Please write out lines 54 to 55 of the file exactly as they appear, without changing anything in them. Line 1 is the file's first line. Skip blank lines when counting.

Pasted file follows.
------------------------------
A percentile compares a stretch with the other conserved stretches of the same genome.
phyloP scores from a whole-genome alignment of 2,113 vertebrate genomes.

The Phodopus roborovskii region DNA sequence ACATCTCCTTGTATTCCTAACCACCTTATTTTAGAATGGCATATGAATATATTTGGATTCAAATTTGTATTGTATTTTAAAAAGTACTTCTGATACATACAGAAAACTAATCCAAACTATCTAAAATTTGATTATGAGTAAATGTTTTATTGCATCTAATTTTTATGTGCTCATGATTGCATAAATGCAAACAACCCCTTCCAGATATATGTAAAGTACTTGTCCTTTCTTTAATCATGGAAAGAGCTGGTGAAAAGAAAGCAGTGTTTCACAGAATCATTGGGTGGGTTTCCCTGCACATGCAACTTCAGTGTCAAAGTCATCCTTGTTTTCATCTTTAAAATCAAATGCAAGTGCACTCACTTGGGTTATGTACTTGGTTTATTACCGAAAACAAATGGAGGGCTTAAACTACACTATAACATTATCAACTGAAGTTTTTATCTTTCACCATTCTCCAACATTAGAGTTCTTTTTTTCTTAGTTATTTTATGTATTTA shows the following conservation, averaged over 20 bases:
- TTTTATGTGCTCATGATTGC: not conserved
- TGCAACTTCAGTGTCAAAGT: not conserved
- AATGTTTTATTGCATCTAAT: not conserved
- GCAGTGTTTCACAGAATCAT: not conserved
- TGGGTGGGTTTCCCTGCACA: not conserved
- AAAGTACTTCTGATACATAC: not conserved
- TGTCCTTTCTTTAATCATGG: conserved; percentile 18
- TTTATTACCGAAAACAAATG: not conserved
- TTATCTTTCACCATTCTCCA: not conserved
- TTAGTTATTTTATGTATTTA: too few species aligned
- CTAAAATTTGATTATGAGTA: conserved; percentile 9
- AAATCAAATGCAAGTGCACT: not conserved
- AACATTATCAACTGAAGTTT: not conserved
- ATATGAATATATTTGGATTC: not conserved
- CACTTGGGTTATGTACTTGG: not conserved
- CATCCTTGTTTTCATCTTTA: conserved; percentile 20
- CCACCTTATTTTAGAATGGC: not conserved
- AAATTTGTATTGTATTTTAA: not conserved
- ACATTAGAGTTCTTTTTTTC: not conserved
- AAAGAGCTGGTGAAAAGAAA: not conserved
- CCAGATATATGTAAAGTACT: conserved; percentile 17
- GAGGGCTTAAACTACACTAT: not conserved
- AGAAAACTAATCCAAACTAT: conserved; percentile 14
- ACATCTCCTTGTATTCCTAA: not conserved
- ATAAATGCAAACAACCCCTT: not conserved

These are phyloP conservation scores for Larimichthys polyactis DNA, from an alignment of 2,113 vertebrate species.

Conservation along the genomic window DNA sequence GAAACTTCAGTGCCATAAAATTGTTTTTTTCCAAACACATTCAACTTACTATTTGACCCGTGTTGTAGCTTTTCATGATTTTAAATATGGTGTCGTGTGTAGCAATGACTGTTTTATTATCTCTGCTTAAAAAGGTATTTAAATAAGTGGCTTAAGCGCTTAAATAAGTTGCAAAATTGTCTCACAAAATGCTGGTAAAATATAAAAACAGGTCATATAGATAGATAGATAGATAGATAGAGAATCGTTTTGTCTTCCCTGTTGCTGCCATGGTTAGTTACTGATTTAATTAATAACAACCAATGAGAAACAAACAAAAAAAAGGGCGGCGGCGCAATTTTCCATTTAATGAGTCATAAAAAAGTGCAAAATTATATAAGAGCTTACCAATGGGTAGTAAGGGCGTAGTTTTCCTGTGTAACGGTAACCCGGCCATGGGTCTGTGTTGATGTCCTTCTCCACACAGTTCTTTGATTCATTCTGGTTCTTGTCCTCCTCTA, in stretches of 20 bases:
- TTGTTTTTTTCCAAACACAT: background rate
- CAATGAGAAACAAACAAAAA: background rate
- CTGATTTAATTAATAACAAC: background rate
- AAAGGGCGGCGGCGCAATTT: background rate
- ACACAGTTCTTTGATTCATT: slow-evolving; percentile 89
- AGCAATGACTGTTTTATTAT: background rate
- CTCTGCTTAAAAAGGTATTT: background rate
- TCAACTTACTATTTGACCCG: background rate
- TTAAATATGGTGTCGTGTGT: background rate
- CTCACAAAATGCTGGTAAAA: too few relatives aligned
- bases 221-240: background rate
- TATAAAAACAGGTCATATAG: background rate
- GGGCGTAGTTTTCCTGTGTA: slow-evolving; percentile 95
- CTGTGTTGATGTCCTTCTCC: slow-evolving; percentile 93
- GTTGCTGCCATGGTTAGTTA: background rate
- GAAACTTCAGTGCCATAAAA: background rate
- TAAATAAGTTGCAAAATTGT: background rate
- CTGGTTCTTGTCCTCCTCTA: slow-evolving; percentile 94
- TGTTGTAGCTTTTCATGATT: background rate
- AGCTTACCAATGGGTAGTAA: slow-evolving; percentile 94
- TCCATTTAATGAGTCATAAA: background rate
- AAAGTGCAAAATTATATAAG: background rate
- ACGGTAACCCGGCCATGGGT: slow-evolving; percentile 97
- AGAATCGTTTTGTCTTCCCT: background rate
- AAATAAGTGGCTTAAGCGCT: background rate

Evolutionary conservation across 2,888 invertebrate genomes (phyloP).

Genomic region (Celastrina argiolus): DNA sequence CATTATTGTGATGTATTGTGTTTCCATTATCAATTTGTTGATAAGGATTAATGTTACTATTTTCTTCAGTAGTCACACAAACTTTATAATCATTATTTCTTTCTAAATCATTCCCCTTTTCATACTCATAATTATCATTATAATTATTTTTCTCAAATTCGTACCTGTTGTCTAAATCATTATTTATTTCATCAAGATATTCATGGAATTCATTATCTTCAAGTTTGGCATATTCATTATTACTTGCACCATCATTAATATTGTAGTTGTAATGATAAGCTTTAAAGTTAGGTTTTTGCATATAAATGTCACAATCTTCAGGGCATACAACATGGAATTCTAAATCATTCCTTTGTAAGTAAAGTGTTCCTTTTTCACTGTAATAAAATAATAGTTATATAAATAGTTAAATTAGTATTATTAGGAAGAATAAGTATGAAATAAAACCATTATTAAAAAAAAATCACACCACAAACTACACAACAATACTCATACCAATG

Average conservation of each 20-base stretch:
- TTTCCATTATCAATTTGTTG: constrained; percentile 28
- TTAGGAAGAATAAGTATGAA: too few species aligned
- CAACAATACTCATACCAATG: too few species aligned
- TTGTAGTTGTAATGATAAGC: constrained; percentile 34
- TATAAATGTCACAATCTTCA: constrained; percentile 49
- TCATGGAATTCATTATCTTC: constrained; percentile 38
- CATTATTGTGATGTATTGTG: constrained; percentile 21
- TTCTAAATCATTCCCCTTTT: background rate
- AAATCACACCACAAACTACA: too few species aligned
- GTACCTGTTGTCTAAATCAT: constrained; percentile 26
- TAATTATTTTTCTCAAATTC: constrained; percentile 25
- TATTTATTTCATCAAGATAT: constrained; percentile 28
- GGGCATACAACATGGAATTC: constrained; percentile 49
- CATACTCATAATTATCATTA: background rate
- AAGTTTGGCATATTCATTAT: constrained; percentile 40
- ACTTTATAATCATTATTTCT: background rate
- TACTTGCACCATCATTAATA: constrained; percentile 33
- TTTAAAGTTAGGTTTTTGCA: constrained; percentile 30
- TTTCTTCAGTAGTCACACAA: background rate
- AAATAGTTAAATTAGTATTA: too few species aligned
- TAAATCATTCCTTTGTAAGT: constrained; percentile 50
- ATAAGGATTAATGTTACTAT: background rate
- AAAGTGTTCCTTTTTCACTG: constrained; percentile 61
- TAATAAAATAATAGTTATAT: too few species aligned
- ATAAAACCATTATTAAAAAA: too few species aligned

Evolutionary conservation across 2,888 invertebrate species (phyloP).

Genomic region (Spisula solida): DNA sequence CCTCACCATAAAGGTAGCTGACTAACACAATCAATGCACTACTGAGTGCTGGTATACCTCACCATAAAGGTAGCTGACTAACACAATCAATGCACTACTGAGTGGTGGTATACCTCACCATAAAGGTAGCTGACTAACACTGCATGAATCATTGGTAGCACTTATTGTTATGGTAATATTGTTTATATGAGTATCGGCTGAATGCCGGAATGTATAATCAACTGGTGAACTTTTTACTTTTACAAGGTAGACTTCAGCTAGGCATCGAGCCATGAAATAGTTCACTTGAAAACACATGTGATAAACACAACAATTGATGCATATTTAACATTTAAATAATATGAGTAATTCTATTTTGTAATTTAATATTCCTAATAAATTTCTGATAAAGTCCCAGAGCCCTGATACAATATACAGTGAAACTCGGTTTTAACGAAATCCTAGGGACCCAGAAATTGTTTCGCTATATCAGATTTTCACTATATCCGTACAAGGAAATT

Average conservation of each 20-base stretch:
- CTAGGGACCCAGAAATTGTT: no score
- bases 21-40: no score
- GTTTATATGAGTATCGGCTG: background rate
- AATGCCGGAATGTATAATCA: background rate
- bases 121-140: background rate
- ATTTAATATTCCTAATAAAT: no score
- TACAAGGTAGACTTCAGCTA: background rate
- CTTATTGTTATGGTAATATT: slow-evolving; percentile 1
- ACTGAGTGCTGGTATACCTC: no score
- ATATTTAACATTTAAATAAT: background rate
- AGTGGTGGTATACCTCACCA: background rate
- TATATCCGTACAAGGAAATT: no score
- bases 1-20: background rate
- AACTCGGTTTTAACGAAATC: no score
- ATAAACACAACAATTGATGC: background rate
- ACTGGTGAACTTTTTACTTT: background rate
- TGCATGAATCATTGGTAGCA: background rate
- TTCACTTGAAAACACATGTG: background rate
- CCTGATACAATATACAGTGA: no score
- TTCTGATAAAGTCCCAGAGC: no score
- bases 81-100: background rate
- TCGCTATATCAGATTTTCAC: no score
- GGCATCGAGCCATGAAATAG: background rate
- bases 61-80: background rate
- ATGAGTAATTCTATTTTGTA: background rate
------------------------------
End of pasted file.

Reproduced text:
- AGAATCGTTTTGTCTTCCCT: background rate
- AAATAAGTGGCTTAAGCGCT: background rate